Approximately six weeks from today, Lisa Palmer plans to open the doors to The Caribbean Kitchen, a new restaurant in downtown Attleboro.
Palmer hopes to dispel the stereotypes of Jamaica and its culture.
"You think of jerk, Reggae, marijuana and the ocean," Palmer said. "But I want to introduce people to the other side of Jamaica. I want to bring the history of Jamaica, which is so rich and so textured."
Her vision for the space includes a small restaurant that serves both cheap eats such as jerk chicken and more expensive dishes such as escovitch fish. The interior will feature dark, bamboo floors, lush window treatments, tropical plants reminiscent of Jamaican florals and reclaimed plantation shutters.
A Purposed Life
The long-time Attleboro resident and mother of four said she is putting her career as a nurse on hold to pursue something that will make her want to jump out of bed every morning.
"I never had a vision that I would open a restaurant," she said. "But, I knew I wanted to do something different. I’m the biggest domesticate you’ll ever meet. I sew, I knit, I make my own organic oil."
Palmer remembers clearly the exact day she decided to put nursing on hold. It was last January while she sat in church.
"The sermon was about what are you living for," she said. "And they asked 'If you are not getting up and living a purposed life, why are you here?'"
Nursing provided a nice living, but Palmer said she didn't feel like she had a purpose.
"I went home, I prayed and talked with my husband," she said. "The second I stepped out of my comfort zone, the whole world lifted its top off for me."
Help from the City and Feds
The two discussed opening an ethnic beauty store or restaurant. "I wrote a business plan and walked it over toand asked if they had grants," she said. "We weren’t there more than 10 minutes before they said we want to help."
Then the fear rushed in and they started to ride the trajectory. Palmer applied for a small business loan at a nearby bank, but was denied.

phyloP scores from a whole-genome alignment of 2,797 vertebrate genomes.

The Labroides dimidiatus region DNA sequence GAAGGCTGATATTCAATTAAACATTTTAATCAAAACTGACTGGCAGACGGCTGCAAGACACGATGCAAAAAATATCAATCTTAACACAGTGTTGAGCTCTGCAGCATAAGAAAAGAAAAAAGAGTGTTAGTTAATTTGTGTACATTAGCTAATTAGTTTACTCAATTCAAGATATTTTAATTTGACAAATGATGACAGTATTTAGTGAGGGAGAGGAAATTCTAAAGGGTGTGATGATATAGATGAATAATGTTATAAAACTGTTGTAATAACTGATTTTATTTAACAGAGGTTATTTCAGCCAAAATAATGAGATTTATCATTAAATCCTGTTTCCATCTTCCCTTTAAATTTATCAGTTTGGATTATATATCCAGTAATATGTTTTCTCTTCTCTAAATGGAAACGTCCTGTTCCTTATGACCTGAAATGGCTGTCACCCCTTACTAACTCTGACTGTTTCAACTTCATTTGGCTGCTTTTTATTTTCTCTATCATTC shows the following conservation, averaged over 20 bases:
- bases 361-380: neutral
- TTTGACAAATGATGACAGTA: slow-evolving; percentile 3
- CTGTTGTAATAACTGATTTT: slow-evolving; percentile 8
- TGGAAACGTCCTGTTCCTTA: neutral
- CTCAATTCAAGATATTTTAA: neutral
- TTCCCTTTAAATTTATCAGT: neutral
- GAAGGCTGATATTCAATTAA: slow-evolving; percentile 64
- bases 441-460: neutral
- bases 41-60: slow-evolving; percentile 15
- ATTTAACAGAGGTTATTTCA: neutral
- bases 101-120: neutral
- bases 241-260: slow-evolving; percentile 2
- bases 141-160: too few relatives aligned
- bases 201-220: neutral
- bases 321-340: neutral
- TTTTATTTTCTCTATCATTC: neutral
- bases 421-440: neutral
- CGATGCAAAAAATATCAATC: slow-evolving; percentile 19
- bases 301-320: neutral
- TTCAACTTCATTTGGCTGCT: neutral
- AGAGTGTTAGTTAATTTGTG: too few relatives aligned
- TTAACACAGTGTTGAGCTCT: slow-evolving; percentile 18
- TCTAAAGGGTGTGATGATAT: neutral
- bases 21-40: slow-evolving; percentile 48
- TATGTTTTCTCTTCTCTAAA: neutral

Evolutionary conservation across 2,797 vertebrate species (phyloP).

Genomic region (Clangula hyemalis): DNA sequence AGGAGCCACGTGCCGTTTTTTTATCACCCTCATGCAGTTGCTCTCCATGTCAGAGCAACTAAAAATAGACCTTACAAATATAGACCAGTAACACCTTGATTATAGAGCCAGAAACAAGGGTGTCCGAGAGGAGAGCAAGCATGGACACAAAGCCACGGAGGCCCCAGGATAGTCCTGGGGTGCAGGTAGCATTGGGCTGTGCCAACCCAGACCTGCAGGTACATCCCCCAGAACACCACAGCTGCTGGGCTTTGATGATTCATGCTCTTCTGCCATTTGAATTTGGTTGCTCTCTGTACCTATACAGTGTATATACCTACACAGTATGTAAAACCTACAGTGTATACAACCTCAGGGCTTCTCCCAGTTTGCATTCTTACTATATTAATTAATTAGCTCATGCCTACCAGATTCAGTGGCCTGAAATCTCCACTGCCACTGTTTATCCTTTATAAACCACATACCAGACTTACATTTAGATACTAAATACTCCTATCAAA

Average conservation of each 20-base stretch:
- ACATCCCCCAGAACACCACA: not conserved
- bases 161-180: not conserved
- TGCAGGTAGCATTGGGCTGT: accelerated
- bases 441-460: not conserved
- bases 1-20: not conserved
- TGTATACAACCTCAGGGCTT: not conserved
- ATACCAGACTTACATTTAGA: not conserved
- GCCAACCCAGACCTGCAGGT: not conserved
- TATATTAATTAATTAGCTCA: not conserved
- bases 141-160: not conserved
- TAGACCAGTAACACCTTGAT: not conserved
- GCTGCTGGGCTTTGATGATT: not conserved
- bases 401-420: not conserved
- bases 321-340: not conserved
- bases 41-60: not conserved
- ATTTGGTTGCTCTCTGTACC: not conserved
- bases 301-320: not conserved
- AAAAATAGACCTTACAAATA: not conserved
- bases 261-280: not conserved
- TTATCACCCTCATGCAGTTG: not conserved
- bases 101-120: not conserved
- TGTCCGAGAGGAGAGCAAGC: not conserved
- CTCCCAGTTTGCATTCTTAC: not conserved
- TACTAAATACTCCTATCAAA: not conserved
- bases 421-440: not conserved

"They had me apply for SEED (South Eastern Economic Development Corp.) money, but we didn't qualify at that time," she said. "The denial letter is what helped me get the money."
Palmer is referring to the $76,000 she received in Community Development Block Grants that are appropriated by the federal government for use in qualifying communities.
The only two rules Palmer needs to follow is to pay back the loan portion of the funding in five years and to hire two full-time Attleboro employees.
"It would have been virtually impossible without CDBG," Palmer said.
Bureaucracy and Time
While Palmer is on the right path to open the restaurant, she admits it has been somewhat of a challenge.
"I’ve been very needy over the last year and have had a couple meltdowns when I thought things should go faster," she said. "I could not grasp the bureaucracy and I wondered why is it taking so long for this signature.
"They had to check me out and to make sure they were making a sound decision," she added. "The city wanted a restaurant and they wanted it downtown.
"Personally, all things considered, my experience was pretty seamless."
Hiring the Right Contractor
Now, with the funds in hand, Palmer was able to get bids from contractors willing to transform the old Park Street retail space into a restaurant.
"I started talking to officials in City Hall and they encouraged me to bid it out and said 'we cannot say one or the other,'" Palmer said. "I included Cobalt because I knew they were involved with the project.
"The other two I looked into on my own," she said. "One was Corporate Construction and the other was a referral from a friend, but they weren’t sure they had the man power for the job."
Palmer chose Cobalt Construction to handle the construction of her new restaurant, which is slated to begin in six weeks.